The blogsphere has been really active over the past couple of weeks with discussions on the economic sense of cloud computing to customers. This seems to be dominating the usual technology discussions. The debate has been triggered by some changes in public cloud pricing models, most notably with Amazon’s EC2 reserved instances - “Pre-pay for your compute and then get a lesser rate per CPU hour”.
What’s our take?
Well let’s start with what you plan to use the cloud for. Let’s assume you have some degree of predictability in the workloads of your IT infrastructure. Very few enterprise or federal customers can “switch the lights off” at night time on their infrastructure; email doesn’t stop and databases are still used to build reports. Also very few enterprise apps like to scale (both in terms of technology and license model) in fractions of a machine. So this means enterprises have a natural “commit” level that matches their workloads.
So making the assumption you need some degree of servers available all the time, we used the online cloud pricing tools and modeled the costs for customers. We took a few sample configs for our servers, other managed hosting companies who publish prices online, and compared them to public cloud providers. What we found is, if you figure out the number of CPU hours for a month then create a comparable spec machine (cores, ghz, memory and disk capacity) in all cases purchasing a managed server was cheaper than the cloud equivalent. The same goes for storage - and even more so for bandwidth - where in the cloud model you typically pay for actual bytes transferred vs. some form of 95th percentile or bandwidth average.
So where does cloud make sense for enterprise customers?
At Carpathia we are seeing demand for all three of the scenarios presented below and have been very busy the past few months engineering solutions to meet these requirements.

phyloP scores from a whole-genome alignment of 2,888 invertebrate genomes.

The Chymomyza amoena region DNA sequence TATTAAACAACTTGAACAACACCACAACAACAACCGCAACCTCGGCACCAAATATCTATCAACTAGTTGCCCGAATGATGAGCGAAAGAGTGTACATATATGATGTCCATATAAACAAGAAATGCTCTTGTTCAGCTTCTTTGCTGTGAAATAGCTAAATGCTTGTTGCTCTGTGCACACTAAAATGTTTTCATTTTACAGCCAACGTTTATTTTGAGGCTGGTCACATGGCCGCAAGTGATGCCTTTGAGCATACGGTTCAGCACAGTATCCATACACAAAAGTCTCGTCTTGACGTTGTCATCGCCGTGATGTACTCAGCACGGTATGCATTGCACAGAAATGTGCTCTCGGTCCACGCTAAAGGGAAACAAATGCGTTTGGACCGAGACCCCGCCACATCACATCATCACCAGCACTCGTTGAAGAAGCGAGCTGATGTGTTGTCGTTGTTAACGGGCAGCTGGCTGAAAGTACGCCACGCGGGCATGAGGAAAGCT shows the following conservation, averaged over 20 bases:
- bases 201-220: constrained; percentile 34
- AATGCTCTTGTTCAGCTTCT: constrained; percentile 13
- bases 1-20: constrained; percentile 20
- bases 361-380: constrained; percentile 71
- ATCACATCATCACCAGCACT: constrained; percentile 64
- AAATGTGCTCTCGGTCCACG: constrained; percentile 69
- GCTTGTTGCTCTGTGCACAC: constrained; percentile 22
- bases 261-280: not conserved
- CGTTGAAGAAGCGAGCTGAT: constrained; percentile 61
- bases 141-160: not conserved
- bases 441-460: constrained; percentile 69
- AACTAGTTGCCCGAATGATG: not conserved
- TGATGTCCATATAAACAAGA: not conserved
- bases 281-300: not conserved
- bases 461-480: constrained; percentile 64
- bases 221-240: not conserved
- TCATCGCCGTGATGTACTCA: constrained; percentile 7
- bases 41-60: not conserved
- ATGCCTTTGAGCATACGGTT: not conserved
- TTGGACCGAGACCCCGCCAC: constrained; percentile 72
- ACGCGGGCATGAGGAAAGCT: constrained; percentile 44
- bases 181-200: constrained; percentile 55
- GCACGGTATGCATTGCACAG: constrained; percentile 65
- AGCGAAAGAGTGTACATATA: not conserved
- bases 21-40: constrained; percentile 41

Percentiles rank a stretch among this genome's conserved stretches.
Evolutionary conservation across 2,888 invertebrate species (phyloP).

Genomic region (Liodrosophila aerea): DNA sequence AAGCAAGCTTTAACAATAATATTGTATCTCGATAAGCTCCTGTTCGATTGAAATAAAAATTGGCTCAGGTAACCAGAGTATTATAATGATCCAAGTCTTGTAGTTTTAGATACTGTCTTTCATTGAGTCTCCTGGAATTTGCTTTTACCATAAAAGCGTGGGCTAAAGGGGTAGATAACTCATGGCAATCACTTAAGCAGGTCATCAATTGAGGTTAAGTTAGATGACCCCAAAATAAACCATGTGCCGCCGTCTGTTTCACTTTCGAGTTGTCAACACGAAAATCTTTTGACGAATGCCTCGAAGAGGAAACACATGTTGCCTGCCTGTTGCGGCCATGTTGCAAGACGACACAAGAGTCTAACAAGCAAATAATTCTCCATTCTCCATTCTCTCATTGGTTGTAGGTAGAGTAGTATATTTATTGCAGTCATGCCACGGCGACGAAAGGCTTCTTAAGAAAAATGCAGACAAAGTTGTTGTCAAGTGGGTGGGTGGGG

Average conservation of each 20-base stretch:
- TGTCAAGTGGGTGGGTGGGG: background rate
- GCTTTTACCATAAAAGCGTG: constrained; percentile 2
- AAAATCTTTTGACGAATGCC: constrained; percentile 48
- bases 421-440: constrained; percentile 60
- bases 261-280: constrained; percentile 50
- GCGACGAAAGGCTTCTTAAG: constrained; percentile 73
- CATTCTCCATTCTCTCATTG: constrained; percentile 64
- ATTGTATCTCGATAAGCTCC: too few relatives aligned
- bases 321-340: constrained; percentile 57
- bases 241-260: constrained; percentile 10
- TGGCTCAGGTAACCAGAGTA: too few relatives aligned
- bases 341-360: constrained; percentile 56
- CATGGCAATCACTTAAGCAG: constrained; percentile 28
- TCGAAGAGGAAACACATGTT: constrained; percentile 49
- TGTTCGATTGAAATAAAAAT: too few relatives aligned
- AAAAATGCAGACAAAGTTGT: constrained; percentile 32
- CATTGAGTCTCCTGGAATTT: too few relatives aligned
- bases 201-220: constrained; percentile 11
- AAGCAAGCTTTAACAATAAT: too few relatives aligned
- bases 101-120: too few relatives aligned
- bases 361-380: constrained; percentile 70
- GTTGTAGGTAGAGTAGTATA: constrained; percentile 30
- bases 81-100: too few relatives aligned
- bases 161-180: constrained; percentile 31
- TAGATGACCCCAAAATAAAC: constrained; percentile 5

- Burstable capacity to support production environments where some demand event - be it seasonal or more dynamic - requires compute/storage for a short duration.
- Labs, development and test environments where the ability to take advantage of the underlying virtualization software to rollback, play forward configurations, revisions, types of servers is important to simulate or test scenarios and you can “switch off the lights” when not in use.
- DR, if your recovery time objective is in hours, why pay for a copy of production that’s always powered up? Why not pay for data synchronization and use the cloud when you need it?
Lets focus for now on #1. Our solution to this problem is a family of services we call AlwaysOn and InstantOn. AlwaysOn delivers the predictable “commit” portion of their IT infrastructure using traditional IT infrastructure. Customers can take advantage of servers, virtualization, san, loadbalancers, etc., etc. InstantOn connects AlwaysOn to cloud-based technology allowing storage and compute to be seamlessly added to a production environment. This provides customers the benefits of a traditional managed environment; availability, security, predictability plus the ability to take advantage of the cloud to meet bursts of capacity in very granular units.
Most importantly AlwaysOn/InstantOn are delivered as managed services so our customers know who to call if they need help. We monitor the performance 24×7 and proactively take action.
Expect to hear a lot more about these services in the coming weeks, we have lots of things we are looking forward to sharing…